5 Ingredients or Fewer

Perfumed Adzuki Beans and Rice with Bourbon and Bacon

March 21, 2011
Author Notes

The flavor profile of adzuki (or azuki) beans tends toward sweet; here in Hawaii, they are ubiquitous, not only in traditional Japanese confections such as yokan, or stuffed in mochi, or manju, but even as an addition to your shaved ice (if you’ve been to Matsumoto’s on the North Shore, you know what I’m talking about). Although I have never loved the beans in these sweet applications, I could not resist pairing them with the layered, complex smoky-sweet of Bourbon and uncured applewood smoked bacon. Cooking the beans with Volcano rice adds another lovely fragrance and nutty, almost vanilla dimension. - gingerroot —gingerroot

Test Kitchen Notes

Gingerroot has come up with a terrific twist on a popular comfort food dish. We enjoyed this dish right out of the pan for a warming lunch during a cold snap. This is easy to prepare and full of flavor, with bits of smoky bacon providing crunch and nice tender, yet firm beans providing a lovely bite. The bourbon gives the dish some nice extra flavor; I would even add a little more. I was not able to locate volcano rice in my area, but used a mix of red and brown rices, the instructions of which both advised cooking time similar to volcano so I didn't even have to adjust cooking time. I highly recommend the leftovers warmed up with a fried egg on top -- delicious! - healthierkitchen —healthierkitchen

  • Serves 4-5
  • 1/2 cup dried adzuki beans, rinsed, picked over, soaked in water overnight
  • 3 strips thick, uncured, applewood smoked bacon
  • 1 cup Volcano rice, rinsed
  • 2 tablespoons good bourbon, such as Maker’s Mark
  • 3 cups water
  • 1-2 tablespoons agave nectar (start with 1 tablespoon and add more to taste)
  • pinch of salt, to taste
In This Recipe
  1. In the morning after soaking overnight, discard any beans that are floating. Drain water. If you are not going to cook right away, cover container with plastic wrap and refrigerate until ready to use.
  2. Slice bacon in half, lengthwise, and then chop into small pieces. Add bacon to cold saucepan or Dutch oven and turn heat to medium. Cook bacon until fat is rendered and pieces are crisp and golden. Transfer cooked bacon to a small bowl and set aside. Drain off all but one tablespoon of grease.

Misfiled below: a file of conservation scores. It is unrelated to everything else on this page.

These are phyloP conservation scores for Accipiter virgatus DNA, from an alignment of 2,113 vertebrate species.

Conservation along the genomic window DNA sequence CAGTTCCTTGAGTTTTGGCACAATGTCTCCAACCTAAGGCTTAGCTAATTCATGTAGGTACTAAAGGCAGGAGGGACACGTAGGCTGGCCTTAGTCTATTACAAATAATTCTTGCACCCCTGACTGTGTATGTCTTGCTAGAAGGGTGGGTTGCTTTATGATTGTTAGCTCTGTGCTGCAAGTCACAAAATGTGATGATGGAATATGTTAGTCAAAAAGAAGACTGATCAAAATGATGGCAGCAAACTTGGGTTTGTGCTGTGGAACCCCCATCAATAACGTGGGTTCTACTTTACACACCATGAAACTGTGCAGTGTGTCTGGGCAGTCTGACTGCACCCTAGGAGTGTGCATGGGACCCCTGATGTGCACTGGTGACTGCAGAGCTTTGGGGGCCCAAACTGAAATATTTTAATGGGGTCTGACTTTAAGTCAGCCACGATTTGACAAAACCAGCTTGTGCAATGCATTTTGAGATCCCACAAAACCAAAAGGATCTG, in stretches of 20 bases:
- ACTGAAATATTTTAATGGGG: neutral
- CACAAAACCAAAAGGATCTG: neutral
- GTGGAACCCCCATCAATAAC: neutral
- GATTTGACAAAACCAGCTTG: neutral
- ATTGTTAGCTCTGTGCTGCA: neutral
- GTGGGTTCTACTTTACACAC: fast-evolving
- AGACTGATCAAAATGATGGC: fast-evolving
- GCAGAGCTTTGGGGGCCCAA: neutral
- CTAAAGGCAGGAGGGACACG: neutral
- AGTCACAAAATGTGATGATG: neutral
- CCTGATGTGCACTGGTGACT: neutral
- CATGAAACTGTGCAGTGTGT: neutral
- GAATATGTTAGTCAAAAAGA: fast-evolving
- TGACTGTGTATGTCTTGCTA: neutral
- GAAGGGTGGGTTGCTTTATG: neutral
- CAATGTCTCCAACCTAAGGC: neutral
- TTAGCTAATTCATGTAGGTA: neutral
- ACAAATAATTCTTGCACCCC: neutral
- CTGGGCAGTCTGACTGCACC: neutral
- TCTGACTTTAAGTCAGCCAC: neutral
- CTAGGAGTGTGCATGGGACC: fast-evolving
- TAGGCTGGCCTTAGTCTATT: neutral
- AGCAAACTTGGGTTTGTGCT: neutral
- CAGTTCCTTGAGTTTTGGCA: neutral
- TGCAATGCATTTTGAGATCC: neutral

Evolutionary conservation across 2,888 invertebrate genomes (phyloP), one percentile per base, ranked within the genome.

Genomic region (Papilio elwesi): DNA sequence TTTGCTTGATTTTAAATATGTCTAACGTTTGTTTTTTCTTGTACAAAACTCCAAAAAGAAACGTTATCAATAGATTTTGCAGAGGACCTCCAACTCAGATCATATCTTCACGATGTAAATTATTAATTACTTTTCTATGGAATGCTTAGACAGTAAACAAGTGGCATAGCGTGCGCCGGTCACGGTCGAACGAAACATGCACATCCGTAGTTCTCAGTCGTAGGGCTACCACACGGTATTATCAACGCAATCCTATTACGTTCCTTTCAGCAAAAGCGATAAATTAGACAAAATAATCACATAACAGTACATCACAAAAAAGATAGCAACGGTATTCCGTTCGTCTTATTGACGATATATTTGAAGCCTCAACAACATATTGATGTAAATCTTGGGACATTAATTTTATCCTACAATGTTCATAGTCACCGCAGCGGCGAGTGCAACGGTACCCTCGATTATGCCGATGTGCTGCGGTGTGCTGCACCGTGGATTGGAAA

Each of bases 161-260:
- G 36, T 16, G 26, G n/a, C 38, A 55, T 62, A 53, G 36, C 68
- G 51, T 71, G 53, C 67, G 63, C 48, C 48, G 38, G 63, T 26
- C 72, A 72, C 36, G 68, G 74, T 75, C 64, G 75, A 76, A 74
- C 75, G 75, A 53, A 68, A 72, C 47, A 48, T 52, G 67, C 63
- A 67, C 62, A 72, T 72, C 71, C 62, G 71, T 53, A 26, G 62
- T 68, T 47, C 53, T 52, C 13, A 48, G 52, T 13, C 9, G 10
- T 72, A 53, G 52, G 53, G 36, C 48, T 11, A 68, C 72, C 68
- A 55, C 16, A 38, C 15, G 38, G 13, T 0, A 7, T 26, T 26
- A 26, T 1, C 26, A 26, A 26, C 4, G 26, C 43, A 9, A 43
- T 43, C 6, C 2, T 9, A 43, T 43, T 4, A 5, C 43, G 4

3. Add beans to pan, stir, and then add rice. Stir to coat in bacon drippings. Add bourbon, stir and cook, about a minute, until most of the liquid has evaporated. Add water, bring mixture to a simmer, and cover pan, lowering heat. Cook until liquid is absorbed and beans and rice are tender, about 30-35 minutes.
  4. Fluff mixture with a fork.
  5. Add 1 tablespoon of agave, reserved bacon pieces, and mix into beans and rice. Add additional agave if necessary. Add salt to taste. Serve hot or warm and enjoy!

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  • Ryan Adriano
    Ryan Adriano
  • lorigoldsby
  • BoulderGalinTokyo
  • healthierkitchen
  • hardlikearmour

Recipe by: gingerroot

My most vivid childhood memories have to do with family and food. As a kid, I had the good fortune of having a mom who always encouraged trying new things, and two grandmothers who invited me into their kitchens at a young age. I enjoy cooking for the joy it brings me - sharing food with loved ones - and as a stress release. I turn to it equally during good times and bad. Now that I have two young children, I try to be conscientious about what we cook and eat. Right about the time I joined food52, I planted my first raised bed garden and joined a CSA; between the two I try to cook as sustainably and organically as I can. Although I'm usually cooking alone, my children are my favorite kitchen companions and I love cooking with them. I hope when they are grown they will look back fondly at our time spent in the kitchen, as they teach their loved ones about food-love. Best of all, after years on the mainland for college and graduate school, I get to eat and cook and raise my children in my hometown of Honolulu, HI. When I'm not cooking, I am helping others grow their own organic food or teaching schoolchildren about art.